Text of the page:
An experimental investigation into the use of water to provide thermal mass in building fabric




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Journal ISSN




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World Energy and Environment Technology Ltd



Peer reviewed



The development of renewable energy is essential, however many renewable resources are intermittent. Therefore, developing storage techniques has become a major issue of the energy field. In particular, thermal energy storage can help to manage resources, reducing energy consumption and improving passive buildings. Heavy masonry materials (brick, stone, concrete) have been used for many centuries, and use of phase change materials have been researched recently for this role. But water, which has one of the highest sensible heat capacities known and is free, appears so far to have been almost neglected. This paper presents an experimental laboratory study into the use of water as a sensible thermal storage medium, and a comparison with sand, which has similar properties to masonry. The thermal responses of ‘walls’ containing water or sand have been measured for various dynamic thermal inputs. The experiments were done with an insulated box of length 125 cm, width 60 cm and depth 60 cm, with separate insulated lid. Various ‘walls’ were installed, separating the box into two equal parts. For the first set of experiments, the dividing wall was a box made of 4mm acrylic sheet, internal width 40mm. For the second set of experiments, the wall was made of 6 stackable 5 litre plastic water containers. A heat mat was placed in one half of the box, connected to a DC power supply. Experiments were done with the box top entirely insulated, or with just the heated side insulated, the other side being open to the air, or with the heated side covered but not insulated. The response of the system to various step and cyclic heat inputs, corresponding to heat gains in a room, was investigated. Twelve thermocouples were fixed at different points in the rig, in order to measure the evolution of temperature over time. A heat flux sensor was used to measure heat flow across the wall surfaces. These data were collected with the software LabVIEW and analysed using a spreadsheet. Significant differences in thermal response were observed between water and sand. It was found that the water can store more heat than sand, taking longer to warm up and release heat. Due to convective processes, the heat also transferred more quickly into the water, and across the acrylic box when filled with water compared to sand. These results show that water acts as an effective sensible heat storage medium, and unlike phase change materials will operate across a wide temperature range. Water thermal storage could be applied in buildings, or temporary structures, to provide effective thermal mass at low cost to provide improved comfort and reduced energy consumption.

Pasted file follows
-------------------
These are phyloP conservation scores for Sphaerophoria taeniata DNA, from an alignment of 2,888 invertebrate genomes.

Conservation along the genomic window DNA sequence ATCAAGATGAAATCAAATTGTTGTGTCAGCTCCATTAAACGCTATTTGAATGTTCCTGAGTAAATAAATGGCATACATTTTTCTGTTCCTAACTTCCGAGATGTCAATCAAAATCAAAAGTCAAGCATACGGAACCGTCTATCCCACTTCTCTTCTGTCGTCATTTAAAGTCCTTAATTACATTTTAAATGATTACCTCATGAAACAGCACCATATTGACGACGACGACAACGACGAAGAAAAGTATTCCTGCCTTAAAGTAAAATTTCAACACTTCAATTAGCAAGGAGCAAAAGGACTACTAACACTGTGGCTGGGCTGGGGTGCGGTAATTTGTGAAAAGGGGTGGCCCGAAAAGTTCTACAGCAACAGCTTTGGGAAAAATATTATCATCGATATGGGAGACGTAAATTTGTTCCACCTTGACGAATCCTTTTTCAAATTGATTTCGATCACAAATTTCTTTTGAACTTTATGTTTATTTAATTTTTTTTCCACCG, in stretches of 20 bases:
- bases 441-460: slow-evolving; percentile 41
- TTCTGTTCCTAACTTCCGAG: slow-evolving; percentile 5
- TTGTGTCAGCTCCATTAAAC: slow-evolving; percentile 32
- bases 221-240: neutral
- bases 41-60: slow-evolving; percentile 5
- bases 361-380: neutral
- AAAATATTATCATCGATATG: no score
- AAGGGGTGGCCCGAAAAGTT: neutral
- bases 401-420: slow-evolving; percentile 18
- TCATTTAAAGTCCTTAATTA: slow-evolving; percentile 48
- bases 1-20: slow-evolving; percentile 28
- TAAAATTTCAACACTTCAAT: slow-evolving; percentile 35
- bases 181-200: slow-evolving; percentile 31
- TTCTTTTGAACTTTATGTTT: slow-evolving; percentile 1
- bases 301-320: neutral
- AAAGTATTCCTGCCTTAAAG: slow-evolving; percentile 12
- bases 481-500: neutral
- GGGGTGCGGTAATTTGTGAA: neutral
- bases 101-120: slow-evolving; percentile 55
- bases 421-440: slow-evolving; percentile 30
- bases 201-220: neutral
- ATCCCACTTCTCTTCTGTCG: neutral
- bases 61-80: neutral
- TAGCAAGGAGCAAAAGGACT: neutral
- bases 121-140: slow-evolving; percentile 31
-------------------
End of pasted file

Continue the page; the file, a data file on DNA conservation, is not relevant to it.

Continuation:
Energy storage, water, building, thermal, mass, passive


Pascarel, E. and Wright, A. (2017) An experimental investigation into the use of water to provide thermal mass in building fabric. In: Singh, R. and Agarwal, A. (eds) WEENTECH Proceedings in Energy- Volume 5, International conference on Energy, Environment and Economics (ICEEE2017), Coventry: World Energy and Environment Technology Ltd


Research Institute

Institute of Energy and Sustainable Development (IESD)